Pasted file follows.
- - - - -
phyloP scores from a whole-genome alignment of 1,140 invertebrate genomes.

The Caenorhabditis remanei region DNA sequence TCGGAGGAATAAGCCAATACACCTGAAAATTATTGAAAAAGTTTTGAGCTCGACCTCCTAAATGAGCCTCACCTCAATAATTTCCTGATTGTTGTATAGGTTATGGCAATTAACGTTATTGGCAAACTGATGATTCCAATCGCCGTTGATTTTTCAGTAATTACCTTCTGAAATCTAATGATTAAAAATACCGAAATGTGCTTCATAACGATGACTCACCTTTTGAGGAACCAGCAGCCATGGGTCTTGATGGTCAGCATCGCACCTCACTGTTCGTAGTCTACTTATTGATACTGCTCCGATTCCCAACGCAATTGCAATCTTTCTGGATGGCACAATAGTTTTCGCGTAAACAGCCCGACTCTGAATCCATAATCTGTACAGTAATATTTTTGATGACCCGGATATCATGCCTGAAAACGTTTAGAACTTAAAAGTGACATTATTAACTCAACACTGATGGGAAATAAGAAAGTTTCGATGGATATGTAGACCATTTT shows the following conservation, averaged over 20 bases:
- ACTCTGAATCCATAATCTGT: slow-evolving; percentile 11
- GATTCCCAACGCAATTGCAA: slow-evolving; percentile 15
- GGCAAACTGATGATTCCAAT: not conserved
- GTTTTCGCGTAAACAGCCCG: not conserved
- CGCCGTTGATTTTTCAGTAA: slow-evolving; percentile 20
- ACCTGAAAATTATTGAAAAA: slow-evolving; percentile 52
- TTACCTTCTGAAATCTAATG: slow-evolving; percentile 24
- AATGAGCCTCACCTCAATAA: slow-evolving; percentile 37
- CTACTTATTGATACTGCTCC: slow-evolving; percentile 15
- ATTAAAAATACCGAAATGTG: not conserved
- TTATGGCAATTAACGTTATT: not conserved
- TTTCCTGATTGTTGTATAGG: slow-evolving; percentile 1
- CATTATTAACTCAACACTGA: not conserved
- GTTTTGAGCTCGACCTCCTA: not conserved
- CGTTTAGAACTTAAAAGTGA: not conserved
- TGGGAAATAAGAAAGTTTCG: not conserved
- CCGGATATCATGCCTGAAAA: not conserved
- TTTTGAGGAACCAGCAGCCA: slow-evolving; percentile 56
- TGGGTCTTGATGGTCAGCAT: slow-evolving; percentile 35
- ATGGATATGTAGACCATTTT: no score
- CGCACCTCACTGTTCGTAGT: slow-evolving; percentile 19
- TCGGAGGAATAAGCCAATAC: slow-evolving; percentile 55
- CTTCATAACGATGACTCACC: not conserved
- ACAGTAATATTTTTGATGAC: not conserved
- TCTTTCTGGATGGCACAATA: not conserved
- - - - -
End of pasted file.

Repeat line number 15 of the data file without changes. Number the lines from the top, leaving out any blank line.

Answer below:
- CATTATTAACTCAACACTGA: not conserved